The idea of not progressing with the student's skills seems very un-Montessori. I kind of understand in a public school that they need to be sure the students learn ABC, but you'd think they could kick it to the next level if the current one is too boring. Even on the traditional side, they can accommodate, somewhat, the work for students to not get bored.

I can say that even in the primary level, I think my ds was bored at first because they had him working with many materials that were too low. Some of them were interesting for a little while, but not an entire work cycle's worth. And instead of assessing that maybe he needed some higher level materials, they said that he wasn't able to focus his attention well enough to move on! So that would definitely be something I will look at closely for the new setting...

Thanks for such great insights. I'm taking notes and adding them to my checklist and questions.
 

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So far I have found that the traditional classroom was able to be more accommodating than Montessori.

Last year the school arranged for pull out for language to 1st grade, had the reading specialist working with him above grade level, had a dedicated volunteer that took him to the library for AR tests, etc so that he wasn't sitting through the ,this is an A, the A says Ah lessons when he was reading on a 2nd grade level in kindergarten.

I understand why it does not make since to do that in the Montessori setting, but we are having a difficult time motivating him to do activities that are below his level.

I'm pretty sure the computer program is a district wide program, not purchased for Montessori in particular. I'll see if there is a link.
 

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http://www.amshq.org/research/thesisMurray.pdf

Here is another research article on public montessori.

Page 50 states:

Almost 80% of schools reported that each classroom had a full complement of Montessori materials (78.9% strongly agree, N=76). Although the majority of schools were committed to the core Montessori curriculum (57%), as shown in Table 8, they did not necessarily implement elementary education according to the original vision of Maria Montessori (27%).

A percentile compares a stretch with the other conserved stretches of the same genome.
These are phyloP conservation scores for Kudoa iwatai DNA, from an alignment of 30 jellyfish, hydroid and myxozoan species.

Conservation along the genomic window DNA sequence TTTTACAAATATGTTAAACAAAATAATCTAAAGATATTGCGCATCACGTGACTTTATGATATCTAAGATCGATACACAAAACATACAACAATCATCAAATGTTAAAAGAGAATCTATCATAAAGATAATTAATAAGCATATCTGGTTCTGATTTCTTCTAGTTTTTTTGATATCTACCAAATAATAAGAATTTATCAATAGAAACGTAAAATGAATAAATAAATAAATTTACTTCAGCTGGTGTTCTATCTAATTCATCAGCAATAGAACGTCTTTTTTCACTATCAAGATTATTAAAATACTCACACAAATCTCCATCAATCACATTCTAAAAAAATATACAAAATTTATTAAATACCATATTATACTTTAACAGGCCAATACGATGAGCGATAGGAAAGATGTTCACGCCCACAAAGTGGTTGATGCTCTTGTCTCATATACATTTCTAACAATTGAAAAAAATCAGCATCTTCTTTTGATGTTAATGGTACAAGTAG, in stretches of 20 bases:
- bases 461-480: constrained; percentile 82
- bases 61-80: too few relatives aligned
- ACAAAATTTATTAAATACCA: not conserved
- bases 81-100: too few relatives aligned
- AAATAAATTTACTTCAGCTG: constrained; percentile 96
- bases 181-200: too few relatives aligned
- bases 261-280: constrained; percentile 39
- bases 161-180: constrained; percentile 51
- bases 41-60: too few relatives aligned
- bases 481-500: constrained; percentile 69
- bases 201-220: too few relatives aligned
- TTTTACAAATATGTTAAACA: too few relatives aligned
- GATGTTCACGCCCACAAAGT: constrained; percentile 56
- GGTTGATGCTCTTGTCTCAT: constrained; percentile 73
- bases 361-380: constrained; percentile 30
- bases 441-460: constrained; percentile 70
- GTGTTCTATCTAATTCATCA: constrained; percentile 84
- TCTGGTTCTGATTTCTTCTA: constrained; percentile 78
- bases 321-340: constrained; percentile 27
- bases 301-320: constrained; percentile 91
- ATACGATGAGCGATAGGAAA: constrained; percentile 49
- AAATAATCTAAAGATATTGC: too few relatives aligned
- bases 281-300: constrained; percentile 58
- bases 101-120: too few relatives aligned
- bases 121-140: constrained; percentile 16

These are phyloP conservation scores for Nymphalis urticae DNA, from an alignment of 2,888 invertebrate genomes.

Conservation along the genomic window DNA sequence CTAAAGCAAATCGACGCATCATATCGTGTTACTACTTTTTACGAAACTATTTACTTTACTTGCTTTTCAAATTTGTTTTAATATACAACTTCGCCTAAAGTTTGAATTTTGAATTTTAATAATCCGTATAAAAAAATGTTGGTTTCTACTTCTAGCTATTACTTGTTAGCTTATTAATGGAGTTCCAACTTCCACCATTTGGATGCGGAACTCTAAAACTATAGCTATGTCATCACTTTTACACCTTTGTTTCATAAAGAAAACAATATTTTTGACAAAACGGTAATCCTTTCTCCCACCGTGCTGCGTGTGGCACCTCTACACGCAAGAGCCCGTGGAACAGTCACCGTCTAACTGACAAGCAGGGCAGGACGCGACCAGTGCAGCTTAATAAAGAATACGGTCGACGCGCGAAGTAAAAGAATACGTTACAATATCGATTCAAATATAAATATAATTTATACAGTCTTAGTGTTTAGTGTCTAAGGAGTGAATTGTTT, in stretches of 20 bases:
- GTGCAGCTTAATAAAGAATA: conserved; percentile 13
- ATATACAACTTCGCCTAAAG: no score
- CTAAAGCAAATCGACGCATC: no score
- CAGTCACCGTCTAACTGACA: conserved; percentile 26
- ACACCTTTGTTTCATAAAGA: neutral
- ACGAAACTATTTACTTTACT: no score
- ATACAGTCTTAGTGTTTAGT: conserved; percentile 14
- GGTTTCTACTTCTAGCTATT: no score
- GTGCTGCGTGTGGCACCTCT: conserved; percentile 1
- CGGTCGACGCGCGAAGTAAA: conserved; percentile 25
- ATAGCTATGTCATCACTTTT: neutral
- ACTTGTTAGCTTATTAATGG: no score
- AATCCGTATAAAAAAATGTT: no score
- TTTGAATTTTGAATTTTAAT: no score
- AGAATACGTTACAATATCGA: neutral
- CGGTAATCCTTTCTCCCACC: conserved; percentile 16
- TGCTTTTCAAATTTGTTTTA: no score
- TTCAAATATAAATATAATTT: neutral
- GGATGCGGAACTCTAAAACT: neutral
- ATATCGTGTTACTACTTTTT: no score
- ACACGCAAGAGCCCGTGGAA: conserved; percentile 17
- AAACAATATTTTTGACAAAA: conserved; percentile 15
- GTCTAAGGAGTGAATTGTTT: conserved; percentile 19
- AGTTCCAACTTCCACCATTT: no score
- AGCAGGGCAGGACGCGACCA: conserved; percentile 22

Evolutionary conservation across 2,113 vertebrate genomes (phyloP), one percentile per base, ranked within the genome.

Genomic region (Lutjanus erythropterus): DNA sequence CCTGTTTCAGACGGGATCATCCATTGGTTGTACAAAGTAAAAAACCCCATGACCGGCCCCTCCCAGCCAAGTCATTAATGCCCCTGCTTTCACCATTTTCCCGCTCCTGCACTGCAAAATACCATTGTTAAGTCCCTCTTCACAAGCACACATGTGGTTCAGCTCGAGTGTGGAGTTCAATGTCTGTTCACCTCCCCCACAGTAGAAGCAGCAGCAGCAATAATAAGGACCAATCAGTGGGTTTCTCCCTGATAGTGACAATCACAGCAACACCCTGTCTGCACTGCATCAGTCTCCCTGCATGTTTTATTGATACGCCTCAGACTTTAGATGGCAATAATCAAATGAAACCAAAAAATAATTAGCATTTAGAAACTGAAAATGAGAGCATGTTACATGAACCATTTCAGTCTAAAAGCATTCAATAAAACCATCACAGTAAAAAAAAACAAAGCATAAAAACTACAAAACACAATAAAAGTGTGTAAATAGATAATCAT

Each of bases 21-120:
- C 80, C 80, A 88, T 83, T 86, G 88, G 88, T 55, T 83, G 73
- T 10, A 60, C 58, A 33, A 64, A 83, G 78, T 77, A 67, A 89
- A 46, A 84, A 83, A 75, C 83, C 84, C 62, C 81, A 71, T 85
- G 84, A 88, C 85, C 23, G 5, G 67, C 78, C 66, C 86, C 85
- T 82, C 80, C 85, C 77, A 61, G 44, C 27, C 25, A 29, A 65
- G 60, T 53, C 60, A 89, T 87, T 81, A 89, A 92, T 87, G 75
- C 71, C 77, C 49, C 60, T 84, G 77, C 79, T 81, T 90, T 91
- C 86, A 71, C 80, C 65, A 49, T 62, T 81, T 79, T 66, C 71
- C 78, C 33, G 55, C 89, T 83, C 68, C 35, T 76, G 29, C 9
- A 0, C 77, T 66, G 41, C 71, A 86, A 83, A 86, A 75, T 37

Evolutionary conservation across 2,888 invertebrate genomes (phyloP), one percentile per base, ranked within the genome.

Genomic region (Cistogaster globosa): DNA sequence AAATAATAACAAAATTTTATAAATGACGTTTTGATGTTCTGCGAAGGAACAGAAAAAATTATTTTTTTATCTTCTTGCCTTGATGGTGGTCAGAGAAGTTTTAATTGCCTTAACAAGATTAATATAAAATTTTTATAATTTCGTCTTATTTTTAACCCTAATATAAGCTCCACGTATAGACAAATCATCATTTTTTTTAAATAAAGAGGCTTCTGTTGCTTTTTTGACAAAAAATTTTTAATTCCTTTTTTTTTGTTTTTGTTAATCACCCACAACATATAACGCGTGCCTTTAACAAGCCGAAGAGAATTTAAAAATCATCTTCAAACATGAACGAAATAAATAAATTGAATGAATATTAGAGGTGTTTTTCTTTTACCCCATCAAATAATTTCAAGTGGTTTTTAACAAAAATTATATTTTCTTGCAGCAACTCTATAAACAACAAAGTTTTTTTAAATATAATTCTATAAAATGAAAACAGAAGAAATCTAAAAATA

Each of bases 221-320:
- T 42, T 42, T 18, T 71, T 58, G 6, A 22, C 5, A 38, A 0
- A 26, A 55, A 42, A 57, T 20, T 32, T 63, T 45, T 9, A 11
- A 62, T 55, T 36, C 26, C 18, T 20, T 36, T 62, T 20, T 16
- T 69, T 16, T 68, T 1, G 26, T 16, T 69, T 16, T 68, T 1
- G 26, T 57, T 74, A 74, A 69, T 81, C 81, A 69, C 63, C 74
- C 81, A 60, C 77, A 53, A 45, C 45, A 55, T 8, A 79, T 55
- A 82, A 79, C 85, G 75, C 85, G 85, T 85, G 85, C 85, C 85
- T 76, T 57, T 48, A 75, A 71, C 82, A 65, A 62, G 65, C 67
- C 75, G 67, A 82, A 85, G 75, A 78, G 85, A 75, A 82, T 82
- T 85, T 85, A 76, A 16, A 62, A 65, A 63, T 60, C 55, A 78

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I don't know a whole lot about Public M schools, but I can tell you what my sister has told me about my nephew's public M.

His school does not have to do the mandatory testing, in her state there are some schools that have received exemptions had his is one of them. However, they are required to keep all the "regular" school books in the classroom. They don't have to be used, they just have to be there.

There are no 3 year olds in the class because it starts at age 4.

A lot of the montessori materials are made by parent volunteers. Since M materials are quite pricey and they don't get extra funding just b/c they are an M school, so they have to get creative.

He does come home with a good amount of worksheets, and copy work.

From what she's told me, it doesn't sound like there is much "practical" life work in the classroom. He is usually doing some sort of reading or math work. This could be just him I guess, but that's not the feeling I got.
This is probably since there aren't any 3 year olds though.

I would probably try to ask them how much they adhere to the original M ways and what areas that may be different and for what reason.

Good luck!
 

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We are in our 5th year at a public charter Montessori school.
www.LakelandMontessori.com
here's a short video of our school:

Quote:

Originally Posted by MattBronsil View Post
Most Montessori schools that have to teach to the test tend to do so by treating it like a test preparation. Montessori students tend to know the test information, but aren't used to being tested. So rather than spend the ENTIRE year getting ready for it, they might only spend a couple weeks doing that.

That's just what I've heard from a few sources and not sure how accurate that information is, but it seems to make sense.
I think that sounds right. I think that test taking is presented like any other lesson. It's no different than knitting or math beads or gardening. Some will enjoy it, some won't. Some will be "successful", some won't. Everyone will experience it, but it won't dominate in importance.

This things are very upsetting and not at all necessary!

Quote:

Originally Posted by vaw View Post

'paws' for good behavior - each child has a goal of paws for each week. The class has a 9 weeks goal.

awards for meeting goals - as well as good citizenship

Celebrations for meeting goals each 9 weeks

punishments - time outs, withholding recess (and related arts)

No collaboration - child complete their activites alone - talking results in time out

There is a sequence to activites that children cannot veer from

Teacher assigned writing prompts